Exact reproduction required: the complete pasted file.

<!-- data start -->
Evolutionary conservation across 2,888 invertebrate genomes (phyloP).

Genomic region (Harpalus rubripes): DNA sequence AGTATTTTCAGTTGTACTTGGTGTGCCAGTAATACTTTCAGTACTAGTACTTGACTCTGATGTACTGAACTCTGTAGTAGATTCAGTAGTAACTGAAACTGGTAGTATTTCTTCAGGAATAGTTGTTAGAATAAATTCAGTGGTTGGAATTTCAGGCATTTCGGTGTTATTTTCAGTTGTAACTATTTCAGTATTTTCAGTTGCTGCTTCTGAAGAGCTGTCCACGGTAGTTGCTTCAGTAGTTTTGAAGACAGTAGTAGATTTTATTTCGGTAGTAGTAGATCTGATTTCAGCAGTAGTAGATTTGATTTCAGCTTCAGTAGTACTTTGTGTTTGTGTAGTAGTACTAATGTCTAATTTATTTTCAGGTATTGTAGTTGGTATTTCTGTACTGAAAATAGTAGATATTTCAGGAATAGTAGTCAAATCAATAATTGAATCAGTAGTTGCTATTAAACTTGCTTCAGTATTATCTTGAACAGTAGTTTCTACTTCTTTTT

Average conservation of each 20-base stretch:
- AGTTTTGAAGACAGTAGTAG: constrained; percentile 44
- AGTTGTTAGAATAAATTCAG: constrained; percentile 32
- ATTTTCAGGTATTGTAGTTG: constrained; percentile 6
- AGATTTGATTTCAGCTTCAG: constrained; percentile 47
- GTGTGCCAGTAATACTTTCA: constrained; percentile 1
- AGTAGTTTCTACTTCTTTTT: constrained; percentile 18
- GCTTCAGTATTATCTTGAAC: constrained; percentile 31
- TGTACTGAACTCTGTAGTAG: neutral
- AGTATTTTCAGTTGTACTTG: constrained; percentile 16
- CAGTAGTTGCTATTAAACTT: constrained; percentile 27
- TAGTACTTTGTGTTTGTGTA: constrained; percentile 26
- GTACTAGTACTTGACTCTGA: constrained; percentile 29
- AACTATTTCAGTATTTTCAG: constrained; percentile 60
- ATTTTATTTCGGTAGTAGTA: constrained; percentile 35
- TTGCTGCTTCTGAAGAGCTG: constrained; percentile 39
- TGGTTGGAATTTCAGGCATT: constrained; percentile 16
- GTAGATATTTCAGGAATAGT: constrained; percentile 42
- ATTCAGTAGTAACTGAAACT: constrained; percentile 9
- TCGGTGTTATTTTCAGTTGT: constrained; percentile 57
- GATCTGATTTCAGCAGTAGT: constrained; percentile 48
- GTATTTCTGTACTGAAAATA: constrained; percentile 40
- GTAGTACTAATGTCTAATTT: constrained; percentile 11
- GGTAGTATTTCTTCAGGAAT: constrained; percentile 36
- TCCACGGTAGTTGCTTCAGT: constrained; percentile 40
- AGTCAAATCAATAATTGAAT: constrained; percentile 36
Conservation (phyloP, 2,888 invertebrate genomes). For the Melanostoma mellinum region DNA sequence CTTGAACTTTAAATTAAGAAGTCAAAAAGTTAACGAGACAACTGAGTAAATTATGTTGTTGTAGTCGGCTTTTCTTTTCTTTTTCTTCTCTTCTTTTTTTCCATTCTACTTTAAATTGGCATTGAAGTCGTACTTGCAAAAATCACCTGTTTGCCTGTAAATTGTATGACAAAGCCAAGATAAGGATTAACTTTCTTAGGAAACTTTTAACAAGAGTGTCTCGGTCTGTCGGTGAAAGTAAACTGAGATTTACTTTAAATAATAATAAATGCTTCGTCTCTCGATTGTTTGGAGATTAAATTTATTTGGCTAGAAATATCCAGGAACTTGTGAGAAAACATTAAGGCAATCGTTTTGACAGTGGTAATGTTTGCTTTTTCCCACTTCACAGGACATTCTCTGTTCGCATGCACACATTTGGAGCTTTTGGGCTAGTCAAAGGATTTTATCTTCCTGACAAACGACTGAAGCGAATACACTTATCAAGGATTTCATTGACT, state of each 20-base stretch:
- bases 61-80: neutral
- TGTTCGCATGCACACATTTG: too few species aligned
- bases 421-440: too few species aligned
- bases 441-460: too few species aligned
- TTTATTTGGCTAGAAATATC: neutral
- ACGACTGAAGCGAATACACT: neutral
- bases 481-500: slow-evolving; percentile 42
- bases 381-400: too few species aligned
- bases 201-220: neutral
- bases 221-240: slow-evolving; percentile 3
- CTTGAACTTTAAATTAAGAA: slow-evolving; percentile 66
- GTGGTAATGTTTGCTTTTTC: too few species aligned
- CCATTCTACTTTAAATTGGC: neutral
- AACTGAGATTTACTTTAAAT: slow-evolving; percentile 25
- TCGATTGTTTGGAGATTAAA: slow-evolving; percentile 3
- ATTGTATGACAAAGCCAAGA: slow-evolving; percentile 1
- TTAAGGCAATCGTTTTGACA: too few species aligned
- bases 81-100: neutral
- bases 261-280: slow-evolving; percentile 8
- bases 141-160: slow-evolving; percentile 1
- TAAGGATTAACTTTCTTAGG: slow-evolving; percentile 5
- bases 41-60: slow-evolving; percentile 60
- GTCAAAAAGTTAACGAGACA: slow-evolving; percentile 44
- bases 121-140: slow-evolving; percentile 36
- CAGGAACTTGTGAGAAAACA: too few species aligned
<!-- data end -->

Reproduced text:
Evolutionary conservation across 2,888 invertebrate genomes (phyloP).

Genomic region (Harpalus rubripes): DNA sequence AGTATTTTCAGTTGTACTTGGTGTGCCAGTAATACTTTCAGTACTAGTACTTGACTCTGATGTACTGAACTCTGTAGTAGATTCAGTAGTAACTGAAACTGGTAGTATTTCTTCAGGAATAGTTGTTAGAATAAATTCAGTGGTTGGAATTTCAGGCATTTCGGTGTTATTTTCAGTTGTAACTATTTCAGTATTTTCAGTTGCTGCTTCTGAAGAGCTGTCCACGGTAGTTGCTTCAGTAGTTTTGAAGACAGTAGTAGATTTTATTTCGGTAGTAGTAGATCTGATTTCAGCAGTAGTAGATTTGATTTCAGCTTCAGTAGTACTTTGTGTTTGTGTAGTAGTACTAATGTCTAATTTATTTTCAGGTATTGTAGTTGGTATTTCTGTACTGAAAATAGTAGATATTTCAGGAATAGTAGTCAAATCAATAATTGAATCAGTAGTTGCTATTAAACTTGCTTCAGTATTATCTTGAACAGTAGTTTCTACTTCTTTTT

Average conservation of each 20-base stretch:
- AGTTTTGAAGACAGTAGTAG: constrained; percentile 44
- AGTTGTTAGAATAAATTCAG: constrained; percentile 32
- ATTTTCAGGTATTGTAGTTG: constrained; percentile 6
- AGATTTGATTTCAGCTTCAG: constrained; percentile 47
- GTGTGCCAGTAATACTTTCA: constrained; percentile 1
- AGTAGTTTCTACTTCTTTTT: constrained; percentile 18
- GCTTCAGTATTATCTTGAAC: constrained; percentile 31
- TGTACTGAACTCTGTAGTAG: neutral
- AGTATTTTCAGTTGTACTTG: constrained; percentile 16
- CAGTAGTTGCTATTAAACTT: constrained; percentile 27
- TAGTACTTTGTGTTTGTGTA: constrained; percentile 26
- GTACTAGTACTTGACTCTGA: constrained; percentile 29
- AACTATTTCAGTATTTTCAG: constrained; percentile 60
- ATTTTATTTCGGTAGTAGTA: constrained; percentile 35
- TTGCTGCTTCTGAAGAGCTG: constrained; percentile 39
- TGGTTGGAATTTCAGGCATT: constrained; percentile 16
- GTAGATATTTCAGGAATAGT: constrained; percentile 42
- ATTCAGTAGTAACTGAAACT: constrained; percentile 9
- TCGGTGTTATTTTCAGTTGT: constrained; percentile 57
- GATCTGATTTCAGCAGTAGT: constrained; percentile 48
- GTATTTCTGTACTGAAAATA: constrained; percentile 40
- GTAGTACTAATGTCTAATTT: constrained; percentile 11
- GGTAGTATTTCTTCAGGAAT: constrained; percentile 36
- TCCACGGTAGTTGCTTCAGT: constrained; percentile 40
- AGTCAAATCAATAATTGAAT: constrained; percentile 36
Conservation (phyloP, 2,888 invertebrate genomes). For the Melanostoma mellinum region DNA sequence CTTGAACTTTAAATTAAGAAGTCAAAAAGTTAACGAGACAACTGAGTAAATTATGTTGTTGTAGTCGGCTTTTCTTTTCTTTTTCTTCTCTTCTTTTTTTCCATTCTACTTTAAATTGGCATTGAAGTCGTACTTGCAAAAATCACCTGTTTGCCTGTAAATTGTATGACAAAGCCAAGATAAGGATTAACTTTCTTAGGAAACTTTTAACAAGAGTGTCTCGGTCTGTCGGTGAAAGTAAACTGAGATTTACTTTAAATAATAATAAATGCTTCGTCTCTCGATTGTTTGGAGATTAAATTTATTTGGCTAGAAATATCCAGGAACTTGTGAGAAAACATTAAGGCAATCGTTTTGACAGTGGTAATGTTTGCTTTTTCCCACTTCACAGGACATTCTCTGTTCGCATGCACACATTTGGAGCTTTTGGGCTAGTCAAAGGATTTTATCTTCCTGACAAACGACTGAAGCGAATACACTTATCAAGGATTTCATTGACT, state of each 20-base stretch:
- bases 61-80: neutral
- TGTTCGCATGCACACATTTG: too few species aligned
- bases 421-440: too few species aligned
- bases 441-460: too few species aligned
- TTTATTTGGCTAGAAATATC: neutral
- ACGACTGAAGCGAATACACT: neutral
- bases 481-500: slow-evolving; percentile 42
- bases 381-400: too few species aligned
- bases 201-220: neutral
- bases 221-240: slow-evolving; percentile 3
- CTTGAACTTTAAATTAAGAA: slow-evolving; percentile 66
- GTGGTAATGTTTGCTTTTTC: too few species aligned
- CCATTCTACTTTAAATTGGC: neutral
- AACTGAGATTTACTTTAAAT: slow-evolving; percentile 25
- TCGATTGTTTGGAGATTAAA: slow-evolving; percentile 3
- ATTGTATGACAAAGCCAAGA: slow-evolving; percentile 1
- TTAAGGCAATCGTTTTGACA: too few species aligned
- bases 81-100: neutral
- bases 261-280: slow-evolving; percentile 8
- bases 141-160: slow-evolving; percentile 1
- TAAGGATTAACTTTCTTAGG: slow-evolving; percentile 5
- bases 41-60: slow-evolving; percentile 60
- GTCAAAAAGTTAACGAGACA: slow-evolving; percentile 44
- bases 121-140: slow-evolving; percentile 36
- CAGGAACTTGTGAGAAAACA: too few species aligned